Is your management review advancing your strategy?
- Blog |
- 17 May, 2018
The management review process is a well-established ritual at Indian companies but it rarely contributes to advancing firm strategy.
Every CEO and senior manager will be accustomed to the ritual of the monthly or quarterly management review meetings. Key financial figures are compiled and presented, each department shares their status update, and the discussion goes back and forth on why certain targets were missed and what will be done differently next time. Then one month later the whole process is repeated.
What is missing from this process is any clear connection between the review system and the firm's overall strategy. The financial numbers are typically presented in spreadsheets or powerpoints that don't immediately reveal important insights. While key metrics are usually buried deep in the data and fail to come to light during the deliberations.
Furthermore, the overwhelming focus of management reviews is on lagging indicators like last month's sales achievement rather than leading indicators like health of the sales pipeline and conversions. Which means most of the time is spent looking in the rear view mirror without knowing the real status of strategy execution and deciding corrective steps to be taken.
Based on our prior work helping companies transform their strategy review process, we have distilled five important elements that can turn your review meetings into an effective tool for advancing your firm strategy.
Make your strategy transparent
In many cases the firm's strategy has not been clearly defined and articulated in a way that creates a common understanding from C-suite to the frontline. If your managers don't have the same picture of the future then their priorities and actions will inevitably diverge.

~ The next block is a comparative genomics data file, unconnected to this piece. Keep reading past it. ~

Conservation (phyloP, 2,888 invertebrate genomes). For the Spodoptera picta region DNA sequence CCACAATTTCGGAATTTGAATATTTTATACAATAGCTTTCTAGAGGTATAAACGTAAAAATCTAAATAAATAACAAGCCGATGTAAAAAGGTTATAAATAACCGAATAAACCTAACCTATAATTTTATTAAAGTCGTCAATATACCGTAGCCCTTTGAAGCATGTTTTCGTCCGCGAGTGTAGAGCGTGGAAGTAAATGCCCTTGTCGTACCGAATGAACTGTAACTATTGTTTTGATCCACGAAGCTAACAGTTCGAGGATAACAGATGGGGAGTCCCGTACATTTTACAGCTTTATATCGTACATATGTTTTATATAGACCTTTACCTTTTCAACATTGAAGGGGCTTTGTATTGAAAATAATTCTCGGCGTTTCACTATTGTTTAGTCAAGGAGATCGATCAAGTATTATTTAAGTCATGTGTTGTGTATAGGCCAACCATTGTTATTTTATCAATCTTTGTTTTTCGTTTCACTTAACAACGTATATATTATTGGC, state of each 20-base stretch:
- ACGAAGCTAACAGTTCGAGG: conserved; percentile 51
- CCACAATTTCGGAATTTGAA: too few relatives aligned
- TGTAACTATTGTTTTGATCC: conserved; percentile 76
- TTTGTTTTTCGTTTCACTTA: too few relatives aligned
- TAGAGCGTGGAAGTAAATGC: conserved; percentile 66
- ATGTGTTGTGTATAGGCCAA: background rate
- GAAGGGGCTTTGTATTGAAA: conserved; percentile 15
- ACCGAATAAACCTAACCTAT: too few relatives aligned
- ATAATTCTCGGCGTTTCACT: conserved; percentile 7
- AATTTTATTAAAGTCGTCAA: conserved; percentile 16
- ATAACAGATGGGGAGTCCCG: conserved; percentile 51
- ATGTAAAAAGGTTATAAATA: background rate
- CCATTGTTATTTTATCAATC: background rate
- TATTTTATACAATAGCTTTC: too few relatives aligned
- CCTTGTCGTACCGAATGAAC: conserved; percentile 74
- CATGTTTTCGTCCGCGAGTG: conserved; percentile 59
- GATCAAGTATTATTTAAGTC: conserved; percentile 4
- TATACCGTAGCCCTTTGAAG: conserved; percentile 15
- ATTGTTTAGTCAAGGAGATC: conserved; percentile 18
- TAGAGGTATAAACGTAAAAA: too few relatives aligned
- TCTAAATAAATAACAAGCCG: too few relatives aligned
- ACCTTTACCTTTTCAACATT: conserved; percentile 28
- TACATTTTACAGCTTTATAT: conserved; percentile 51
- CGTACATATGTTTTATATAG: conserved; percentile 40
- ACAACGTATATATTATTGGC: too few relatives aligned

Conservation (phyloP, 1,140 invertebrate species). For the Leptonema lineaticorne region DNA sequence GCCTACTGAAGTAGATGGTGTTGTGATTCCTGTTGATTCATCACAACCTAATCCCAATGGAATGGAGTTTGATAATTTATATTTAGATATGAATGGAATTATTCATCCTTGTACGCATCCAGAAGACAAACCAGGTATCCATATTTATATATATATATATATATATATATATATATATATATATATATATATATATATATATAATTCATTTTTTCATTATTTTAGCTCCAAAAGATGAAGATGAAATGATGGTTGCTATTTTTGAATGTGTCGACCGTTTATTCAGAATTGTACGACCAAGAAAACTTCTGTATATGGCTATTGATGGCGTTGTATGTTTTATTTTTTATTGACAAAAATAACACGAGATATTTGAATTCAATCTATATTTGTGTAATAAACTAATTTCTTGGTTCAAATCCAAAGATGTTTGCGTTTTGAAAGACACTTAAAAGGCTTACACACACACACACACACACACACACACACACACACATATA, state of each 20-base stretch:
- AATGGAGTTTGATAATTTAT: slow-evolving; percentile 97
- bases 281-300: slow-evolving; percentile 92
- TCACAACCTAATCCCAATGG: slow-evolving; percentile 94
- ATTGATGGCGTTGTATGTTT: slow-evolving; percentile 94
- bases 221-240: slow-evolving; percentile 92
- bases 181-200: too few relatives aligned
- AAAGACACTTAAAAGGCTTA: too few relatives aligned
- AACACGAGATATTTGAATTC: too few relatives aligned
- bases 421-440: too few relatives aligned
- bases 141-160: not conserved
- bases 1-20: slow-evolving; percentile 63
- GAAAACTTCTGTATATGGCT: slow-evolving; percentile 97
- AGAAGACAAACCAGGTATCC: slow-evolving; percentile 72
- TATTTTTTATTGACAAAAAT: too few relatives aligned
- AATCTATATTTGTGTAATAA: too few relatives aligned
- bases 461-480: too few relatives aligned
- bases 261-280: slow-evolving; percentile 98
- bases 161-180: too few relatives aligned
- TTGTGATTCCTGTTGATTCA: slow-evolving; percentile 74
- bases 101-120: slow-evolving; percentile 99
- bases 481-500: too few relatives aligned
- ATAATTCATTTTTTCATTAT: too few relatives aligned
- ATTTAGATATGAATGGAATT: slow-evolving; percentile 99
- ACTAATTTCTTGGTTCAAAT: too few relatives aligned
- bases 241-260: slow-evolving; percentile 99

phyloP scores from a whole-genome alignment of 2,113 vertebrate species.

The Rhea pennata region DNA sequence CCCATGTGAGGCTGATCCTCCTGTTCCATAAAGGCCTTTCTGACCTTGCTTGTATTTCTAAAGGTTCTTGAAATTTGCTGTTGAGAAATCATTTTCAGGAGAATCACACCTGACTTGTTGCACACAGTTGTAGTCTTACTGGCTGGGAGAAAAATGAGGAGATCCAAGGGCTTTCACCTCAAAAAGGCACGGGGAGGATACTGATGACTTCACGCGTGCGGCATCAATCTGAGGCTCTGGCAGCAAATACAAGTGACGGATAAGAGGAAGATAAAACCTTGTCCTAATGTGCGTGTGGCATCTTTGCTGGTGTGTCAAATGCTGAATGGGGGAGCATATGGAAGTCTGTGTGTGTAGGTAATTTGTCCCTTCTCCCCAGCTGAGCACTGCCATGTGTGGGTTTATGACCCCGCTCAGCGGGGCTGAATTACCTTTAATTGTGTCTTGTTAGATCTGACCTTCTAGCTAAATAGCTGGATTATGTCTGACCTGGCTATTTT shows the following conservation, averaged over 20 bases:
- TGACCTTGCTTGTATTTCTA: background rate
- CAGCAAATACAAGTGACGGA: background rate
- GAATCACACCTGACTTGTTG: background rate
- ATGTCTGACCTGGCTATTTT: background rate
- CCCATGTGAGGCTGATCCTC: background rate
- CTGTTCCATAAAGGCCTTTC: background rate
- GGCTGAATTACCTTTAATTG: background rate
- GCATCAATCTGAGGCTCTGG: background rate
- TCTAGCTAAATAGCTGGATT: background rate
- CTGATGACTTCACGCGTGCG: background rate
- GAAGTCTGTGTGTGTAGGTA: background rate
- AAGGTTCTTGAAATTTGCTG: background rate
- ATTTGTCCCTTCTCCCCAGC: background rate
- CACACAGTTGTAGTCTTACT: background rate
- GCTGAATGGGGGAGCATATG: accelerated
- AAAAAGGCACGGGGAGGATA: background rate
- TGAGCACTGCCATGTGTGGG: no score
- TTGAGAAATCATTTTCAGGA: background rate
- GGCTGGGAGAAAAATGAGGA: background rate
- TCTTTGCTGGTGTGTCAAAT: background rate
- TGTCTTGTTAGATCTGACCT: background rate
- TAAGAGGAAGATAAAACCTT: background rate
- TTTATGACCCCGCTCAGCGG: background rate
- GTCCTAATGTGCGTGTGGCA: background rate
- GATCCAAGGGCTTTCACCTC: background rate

Break down strategy into key initiatives
Once the strategy is clearly defined the next step is to break it down into the major strategic initiatives to be acted upon. When deciding initiatives it is important to ground them in the unique context of your organisation and real market insights.
Identify the most important indicators
With the strategic initiatives identified you then need to select the relevant indicators to track their progress. While linking metrics to business goals, it is important to ensure you have sufficient metrics to cover the key parameters but not so many so that you miss the big picture.
Recast your financial statements
It is important to appreciate that financial statements are typically designed to follow accounting guidelines. Therefore it is often useful to recast them as 'strategic statements' where costs and revenues are grouped under relevant strategic rather accounting heads.
For example, one manufacturing company selling its products through the dealer distribution channel recast its financial statements around three key strategic pillars of its business: Sourcing, Sales and Service to continuously drive execution of its strategy.
Train people to conduct the review
Finally, to form new habits around the strategic review process it's important that all the participants understand the metrics and the meaning behind them. Those messages then need to be continually reinforced and measures put in place to discourage falling back to old practices.